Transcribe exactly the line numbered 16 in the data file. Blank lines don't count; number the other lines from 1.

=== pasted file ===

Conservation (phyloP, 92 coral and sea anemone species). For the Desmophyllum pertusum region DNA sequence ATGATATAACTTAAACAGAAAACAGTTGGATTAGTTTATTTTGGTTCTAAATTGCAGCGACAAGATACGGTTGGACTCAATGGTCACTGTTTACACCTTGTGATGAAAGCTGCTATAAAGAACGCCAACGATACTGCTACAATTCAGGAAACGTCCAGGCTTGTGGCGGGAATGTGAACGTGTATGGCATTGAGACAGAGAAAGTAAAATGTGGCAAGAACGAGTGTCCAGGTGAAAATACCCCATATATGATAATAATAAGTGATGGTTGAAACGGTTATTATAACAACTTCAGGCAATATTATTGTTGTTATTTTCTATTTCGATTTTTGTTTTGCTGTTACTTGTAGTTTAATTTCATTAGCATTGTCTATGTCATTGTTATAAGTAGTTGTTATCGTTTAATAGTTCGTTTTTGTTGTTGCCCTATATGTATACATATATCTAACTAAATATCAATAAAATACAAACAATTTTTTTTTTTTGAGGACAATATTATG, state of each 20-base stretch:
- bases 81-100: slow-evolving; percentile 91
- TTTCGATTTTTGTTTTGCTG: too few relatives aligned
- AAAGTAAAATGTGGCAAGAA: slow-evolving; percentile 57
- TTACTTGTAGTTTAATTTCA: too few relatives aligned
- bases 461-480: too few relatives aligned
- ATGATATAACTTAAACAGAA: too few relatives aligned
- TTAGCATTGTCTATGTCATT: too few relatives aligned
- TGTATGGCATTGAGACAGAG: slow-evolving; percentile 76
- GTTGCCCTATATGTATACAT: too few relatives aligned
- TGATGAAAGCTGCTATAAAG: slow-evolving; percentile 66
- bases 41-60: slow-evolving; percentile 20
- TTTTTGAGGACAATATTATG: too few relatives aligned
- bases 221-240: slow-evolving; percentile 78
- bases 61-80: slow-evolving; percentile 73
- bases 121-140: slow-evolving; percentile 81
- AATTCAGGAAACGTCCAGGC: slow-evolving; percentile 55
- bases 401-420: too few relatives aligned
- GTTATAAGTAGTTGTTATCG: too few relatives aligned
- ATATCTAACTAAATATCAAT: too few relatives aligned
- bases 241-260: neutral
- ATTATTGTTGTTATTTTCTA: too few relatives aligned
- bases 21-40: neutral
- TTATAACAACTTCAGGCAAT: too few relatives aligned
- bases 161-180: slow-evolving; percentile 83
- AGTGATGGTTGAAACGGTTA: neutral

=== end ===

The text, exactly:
- bases 121-140: slow-evolving; percentile 81